If you’ve been using Google Search Console recently, you’ll have spotted that Google recently retired the old Google Search Console user interface for the Search Analytics report on the 13th of December, 2018 with their more Firebase looking interface. This has left people without core functionality that existed before, but fear not – Google Data Studio is the solution! Read more below:
There are pros and cons to the new user interface, and many are already finding that the functionality that existed before does not exist within the new Google Search Console interface. In particular, my favourite part of the platform is the Google Search Analytics report. This particular report allows you to download keyword data, whether that is Impressions, Clicks, CTR or Average Positions. These are all super useful metrics that allow you to measure performance. However, the problem that people are running into is the fact that within the previous Google Search Console report, you could export data, whether on a single keyword level, broad level or for multiple terms on a trended and daily basis.
You can’t export by day…
In the new Google Search Console, you can only export snapshots of data which is not very useful if you’re trying to marry separate data sources or trying to export the data to visualise via Excel for that super important presentation you’ve got to complete with this data source.
Google Data Studio to the rescue!
In light of this, I’ve created a dashboard in Google Data Studio that anyone can re-use and download:
I’ve taken the liberty to screenshot the report itself – below:
The key aspect here is that you can better visualise data in Google Data Studio because you can customise the report to your specific needs. However, if you’re landing on this page wanting only the ability to export data by day then you can see in the report I’ve added that table in the bottom left hand corner.
The three little dots…
You’ll see that you can export the data by day/trended view, when you hover over where I’ve highlighted below with the circle with your cursor. This will show you 3 little dots, as seen below:
Once you click those three little dots, you’ll be presented with the below with some download options:
I tend to download first into Google Sheets because for some reason Google Data Studio rounds the data when you export directly into Excel via a CSV – which might I add is rather annoying – but I suppose works for Google as you’re using yet another service they provide.
Whilst I export into Google Sheets, I tend to copy and paste the data in Excel as it’s my preferred method, but if you like Google Sheets then keep the data in there. This is what the data ends up looking like, and is pretty much the same as what you would have been able to do in the old version of Google Search Console:
And the benefits of the new Google Search Console API mean you can download 16 months worth of data on a daily/trended view, versus the 90 rolling days that was present in the old Google Search Console.
How can you get started with this?
If you access the link to the Google Data Studio report that I shared earlier, and that I’m sharing again, you’ll be able to see the below option to copy the report (see red circle):
Once you click that button, you’ll be presented with below to link up your Google Search Console account with Google Data Studio (effectively this swaps out the reference from the existing Google Search Console account connector, with your account connector):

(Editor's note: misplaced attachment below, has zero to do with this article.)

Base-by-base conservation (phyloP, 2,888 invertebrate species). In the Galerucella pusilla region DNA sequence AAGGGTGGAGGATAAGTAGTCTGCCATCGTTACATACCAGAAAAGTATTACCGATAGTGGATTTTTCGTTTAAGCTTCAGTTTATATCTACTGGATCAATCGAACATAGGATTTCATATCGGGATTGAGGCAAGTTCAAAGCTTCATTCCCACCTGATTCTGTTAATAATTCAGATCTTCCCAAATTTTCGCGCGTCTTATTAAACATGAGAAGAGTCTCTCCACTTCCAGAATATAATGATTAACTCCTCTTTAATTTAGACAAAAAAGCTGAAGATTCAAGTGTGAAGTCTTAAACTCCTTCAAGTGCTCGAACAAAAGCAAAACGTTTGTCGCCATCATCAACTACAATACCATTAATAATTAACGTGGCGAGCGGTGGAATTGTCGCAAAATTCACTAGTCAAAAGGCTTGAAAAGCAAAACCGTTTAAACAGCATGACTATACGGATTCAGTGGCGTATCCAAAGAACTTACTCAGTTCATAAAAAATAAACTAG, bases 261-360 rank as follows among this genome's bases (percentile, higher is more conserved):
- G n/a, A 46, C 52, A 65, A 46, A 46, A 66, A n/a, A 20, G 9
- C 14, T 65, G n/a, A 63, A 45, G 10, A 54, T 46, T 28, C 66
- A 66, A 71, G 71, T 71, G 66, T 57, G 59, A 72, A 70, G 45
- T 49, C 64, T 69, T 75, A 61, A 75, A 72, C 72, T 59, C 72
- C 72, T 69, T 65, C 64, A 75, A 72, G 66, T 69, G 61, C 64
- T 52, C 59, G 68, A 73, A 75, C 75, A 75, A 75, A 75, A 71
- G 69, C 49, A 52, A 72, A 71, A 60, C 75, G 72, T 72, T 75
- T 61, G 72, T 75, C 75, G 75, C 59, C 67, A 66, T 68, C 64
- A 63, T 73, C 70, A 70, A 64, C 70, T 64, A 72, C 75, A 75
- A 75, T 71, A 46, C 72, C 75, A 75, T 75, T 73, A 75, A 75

If you haven’t got Google Search Console connected already, then you’ll have to click on ‘Create a new data source’.
It is relatively straightforward to connect your Google Search Console from this point.
IMPORTANT – Use and connect the Site Impression table for Google Search Console and NOT URL Impression
You’ll want to connect your ‘Site Impression’ table to this report as that is what I’ve used to create the report.
I’ve elected to use the Site Impression table over the URL Impression table because the data within the URL Level Impression table is not as reliable as the Site Impression table – for quite a few reasons.
I’ll need to write a separate blog post on why I believe that to be the case, but this report I’ve created, a la the ‘Google Search Console 3.0‘ allows you to filter by certain keywords, and other fields, including the options to use Regular Expressions.
So for now, use the Site Impression table, though I am looking to test joining together and blending Site Impression and URL Impression tables, so that you have the ability to filter by landing page by filtering from the Site Impression data only. You can see two options below – select ‘Site Impression‘:
Invalid Metric Issues – how to resolve these…
Once the data is imported, you may come across some issues which are simple to resolve. I’ve seen that sometimes the metrics don’t carry over properly for one reason or the other. All you need to do is re-select the ‘invalid metric’:
In this case, the ‘invalid metric’ is Site CTR. All you need to do is re-select this metric –
This issue seems to have cropped up and has killed all of the tables and charts with the “Site CTR” metric. The fix is simple, so I’m confident that people can fix this with the advice I’ve given above.
To end with…
I am increasingly a fan of Google Data Studio for the versatility that it offers, and with the increasing amount of brand new features that are coming out. It’s automated a lot of my workload, so I see it as a very powerful tool to use and to identify issues.
Hopefully, if you’re reading this, you’ve found this useful. Feel free to comment below if you need any help with setting this up.